Unlike many of the administration’s other climate initiatives, there’s broad bipartisan support for curbing hydrofluorocarbons, pollutants thousands of times more potent than carbon dioxide at warming the planet. Congress agreed at the end of last year to slash the super-pollutants by 85 percent by 2036 as part of a broader omnibus bill.

A global phasedown of hydrofluorocarbons, also known as HFCs, is projected to avert up to 0.5 degree Celsius (0.9 degrees Fahrenheit) of warming by the end of the century.

Widely used in refrigeration, as well as residential and commercial air conditioning and heat pumps, HFCs were developed as a substitute for chemicals that depleted the Earth’s protective ozone layer. But their heat-trapping properties have helped increase temperatures.

Read more at https://www.washingtonpost.com/climate-environment/2021/05/03/epa-climate-hfcs/

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This California city banned the construction of any new gas stations

Kristin Toussaint, FAST COMPANY

Petaluma has decided it has enough gas stations to last until we transition to electric vehicles.

In the California city of Petaluma, which covers less than 15 square miles, there are currently 16 gas stations. But there will never be another one, even if one of the existing stations goes out of business. The ones that are left also can’t ever expand the number of fuel pumps, either, though they can add electric charging stations and hydrocarbon pumps. City officials recently approved a permanent ban on new gas stations in a move that climate activists say is national first, and a crucial step towards curbing our reliance on fossil fuels.

“It’s a really important sign of things to come where, because we haven’t seen sufficient action at a state or federal level, cities have an opportunity to do the right thing and make sure we are planning a transition from a carbon economy to a clean energy economy,” says Matt Krogh, an oil and gas campaign manager with the environmental nonprofit Stand.earth. “There’s no need to build new fossil fuel infrastructure of any sort. We have all the tools we need for a clean energy economy, and these wasted investments are things that are going to become polluting liabilities, and communities get left holding the bag.”

Across the country the number of gas stations has been steadily declining, as big businesses like Costo, Sam’s Club, and Safeway have been adding gas stations to their existing stores. This can run smaller gas stations out of business—but also creates large environmental repercussions. “If they go out of business, there’s no one to pay for the cleanup or to offer new services like transitioning to electric charging or hydrogen,” Krogh says.

Gas stations have underground storage tanks which can crack and leak, polluting the soil and groundwater. That land has to be completely remediated before the ocation can be used for anything else, a process which often costs millions of dollars. In the U.S., there are currently 450,000 “brownfield” sites—previously developed land that currently isn’t in use and may be contaminated—and the EPA estimates half of those sites are contaminated by petroleum from underground tanks at abandoned gas stations.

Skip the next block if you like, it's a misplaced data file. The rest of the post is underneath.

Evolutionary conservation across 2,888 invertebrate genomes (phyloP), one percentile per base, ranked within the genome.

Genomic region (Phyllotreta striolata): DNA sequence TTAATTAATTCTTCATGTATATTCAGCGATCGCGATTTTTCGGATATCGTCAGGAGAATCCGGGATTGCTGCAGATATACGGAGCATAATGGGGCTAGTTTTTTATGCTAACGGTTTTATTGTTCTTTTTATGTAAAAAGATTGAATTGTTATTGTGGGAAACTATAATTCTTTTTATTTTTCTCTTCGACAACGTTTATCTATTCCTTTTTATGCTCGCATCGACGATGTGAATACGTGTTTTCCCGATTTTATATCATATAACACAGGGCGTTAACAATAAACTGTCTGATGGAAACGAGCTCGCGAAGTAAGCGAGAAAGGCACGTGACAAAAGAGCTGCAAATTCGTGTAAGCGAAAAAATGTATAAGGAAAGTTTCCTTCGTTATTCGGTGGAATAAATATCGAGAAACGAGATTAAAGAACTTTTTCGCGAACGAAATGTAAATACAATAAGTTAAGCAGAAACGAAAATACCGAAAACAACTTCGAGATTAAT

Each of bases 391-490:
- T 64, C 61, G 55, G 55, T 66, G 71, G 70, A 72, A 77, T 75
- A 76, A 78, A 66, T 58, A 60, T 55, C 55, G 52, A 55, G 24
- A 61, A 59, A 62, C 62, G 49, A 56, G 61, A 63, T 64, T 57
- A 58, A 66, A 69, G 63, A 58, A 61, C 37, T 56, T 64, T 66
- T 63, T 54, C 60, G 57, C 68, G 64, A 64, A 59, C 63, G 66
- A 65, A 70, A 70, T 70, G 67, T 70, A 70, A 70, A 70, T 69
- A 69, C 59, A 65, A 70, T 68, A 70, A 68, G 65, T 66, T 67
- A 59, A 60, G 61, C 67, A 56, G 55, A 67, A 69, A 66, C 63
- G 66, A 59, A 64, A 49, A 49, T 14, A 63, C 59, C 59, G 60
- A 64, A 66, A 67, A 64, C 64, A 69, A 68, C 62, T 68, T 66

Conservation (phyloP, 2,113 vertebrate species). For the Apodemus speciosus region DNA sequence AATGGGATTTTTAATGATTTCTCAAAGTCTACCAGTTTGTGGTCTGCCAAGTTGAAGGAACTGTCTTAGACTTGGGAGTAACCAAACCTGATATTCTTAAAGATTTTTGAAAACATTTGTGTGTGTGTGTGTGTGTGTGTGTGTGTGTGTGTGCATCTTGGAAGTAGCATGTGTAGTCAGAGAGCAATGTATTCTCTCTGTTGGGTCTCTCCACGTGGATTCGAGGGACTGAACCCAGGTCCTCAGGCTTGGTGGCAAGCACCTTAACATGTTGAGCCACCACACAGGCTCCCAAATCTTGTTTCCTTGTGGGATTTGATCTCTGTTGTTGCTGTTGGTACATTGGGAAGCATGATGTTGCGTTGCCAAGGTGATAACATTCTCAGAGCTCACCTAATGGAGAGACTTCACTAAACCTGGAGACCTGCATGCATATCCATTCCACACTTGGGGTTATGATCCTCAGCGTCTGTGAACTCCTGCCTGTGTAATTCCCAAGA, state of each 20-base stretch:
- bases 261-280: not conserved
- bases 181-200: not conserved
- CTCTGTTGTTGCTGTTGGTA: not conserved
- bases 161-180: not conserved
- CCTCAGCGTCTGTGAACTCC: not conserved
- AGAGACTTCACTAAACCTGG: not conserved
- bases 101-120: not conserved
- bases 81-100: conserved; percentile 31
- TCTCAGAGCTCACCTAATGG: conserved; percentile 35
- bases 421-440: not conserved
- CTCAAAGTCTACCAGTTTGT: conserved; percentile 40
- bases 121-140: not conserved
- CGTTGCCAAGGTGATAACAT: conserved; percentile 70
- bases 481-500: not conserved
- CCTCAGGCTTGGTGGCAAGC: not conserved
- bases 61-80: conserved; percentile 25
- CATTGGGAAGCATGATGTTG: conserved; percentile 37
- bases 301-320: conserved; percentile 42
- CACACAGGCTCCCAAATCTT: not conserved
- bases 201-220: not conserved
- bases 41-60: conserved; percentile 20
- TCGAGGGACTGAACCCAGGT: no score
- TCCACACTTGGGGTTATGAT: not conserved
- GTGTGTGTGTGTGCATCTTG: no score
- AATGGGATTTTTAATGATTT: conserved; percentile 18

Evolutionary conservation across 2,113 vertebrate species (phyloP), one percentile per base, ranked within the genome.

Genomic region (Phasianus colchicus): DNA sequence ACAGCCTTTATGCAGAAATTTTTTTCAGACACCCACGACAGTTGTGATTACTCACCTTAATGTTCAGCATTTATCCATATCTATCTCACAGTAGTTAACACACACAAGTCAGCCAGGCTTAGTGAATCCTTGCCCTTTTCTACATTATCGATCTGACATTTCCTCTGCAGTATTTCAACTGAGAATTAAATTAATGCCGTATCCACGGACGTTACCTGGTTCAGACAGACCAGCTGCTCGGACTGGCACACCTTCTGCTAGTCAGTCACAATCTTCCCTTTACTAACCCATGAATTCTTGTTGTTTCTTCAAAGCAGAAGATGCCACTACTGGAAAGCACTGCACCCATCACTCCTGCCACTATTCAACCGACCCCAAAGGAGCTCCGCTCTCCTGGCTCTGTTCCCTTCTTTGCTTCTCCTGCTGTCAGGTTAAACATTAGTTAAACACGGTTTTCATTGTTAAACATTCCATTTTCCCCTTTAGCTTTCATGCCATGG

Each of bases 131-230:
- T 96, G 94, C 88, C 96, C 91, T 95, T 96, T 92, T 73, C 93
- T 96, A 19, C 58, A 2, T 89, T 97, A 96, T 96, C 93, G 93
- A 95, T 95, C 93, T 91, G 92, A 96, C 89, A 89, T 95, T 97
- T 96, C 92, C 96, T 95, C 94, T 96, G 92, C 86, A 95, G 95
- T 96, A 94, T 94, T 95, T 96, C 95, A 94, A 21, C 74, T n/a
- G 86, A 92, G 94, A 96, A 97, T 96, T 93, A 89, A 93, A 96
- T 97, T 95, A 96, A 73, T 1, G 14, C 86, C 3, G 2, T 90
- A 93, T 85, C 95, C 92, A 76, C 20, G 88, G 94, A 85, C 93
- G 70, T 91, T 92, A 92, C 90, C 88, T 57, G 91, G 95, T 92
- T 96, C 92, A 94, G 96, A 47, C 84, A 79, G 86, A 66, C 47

Continue reading “This California city banned the construction of any new gas stations”

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Petaluma City Council moves to ban new gas stations

Kathryn Palmer, PETALUMA ARGUS-COURIER

The Petaluma City Council this week moved to ban new gas stations, cementing a nearly two-year moratorium as leaders accelerate ambitious climate action goals.

The prohibition, approved unanimously late Monday, caps a years-long effort by city leaders and climate activists who have pushed an ambitious, zero-emission-by-2030 timeline. The council must approve the ban during a second reading before it takes effect.

It also streamlines processes for existing gas stations seeking to add electric vehicle charging stations and potential hydrogen fuel cell stations, with city staff underlining an urgency to support alternative fueling in order to meet state zero-emission infrastructure targets.

“The goal here is to move away from fossil fuels, and to make it as easy as possible to do that,” Councilor D’Lynda Fischer said. “Right now, we have existing fossil fuel stations, and what we want them to do is add (electric vehicle) chargers and create another source of fueling people can use.”

The city of roughly 60,000 people is host to 16 operational gas stations, and city staff concluded there are multiple stations located within a 5-minute drive of every planned or existing residence within city limits.

A contentious Safeway gas station at McDowell Boulevard and Maria Drive, which drew the ire of residents for its proximity to a school and residential neighborhoods, will see no impacts from the ban.

The controversial project has been locked in a legal battle with resident group Save Petaluma since 2019. The group is suing Safeway and the city in an attempt to compel the company to complete an additional environmental study of the project, with the hope that the study will help block the fueling station first proposed in 2013.

Read more at: https://www.petaluma360.com/article/news/petaluma-city-council-moves-to-ban-new-gas-stations/?sba=AAS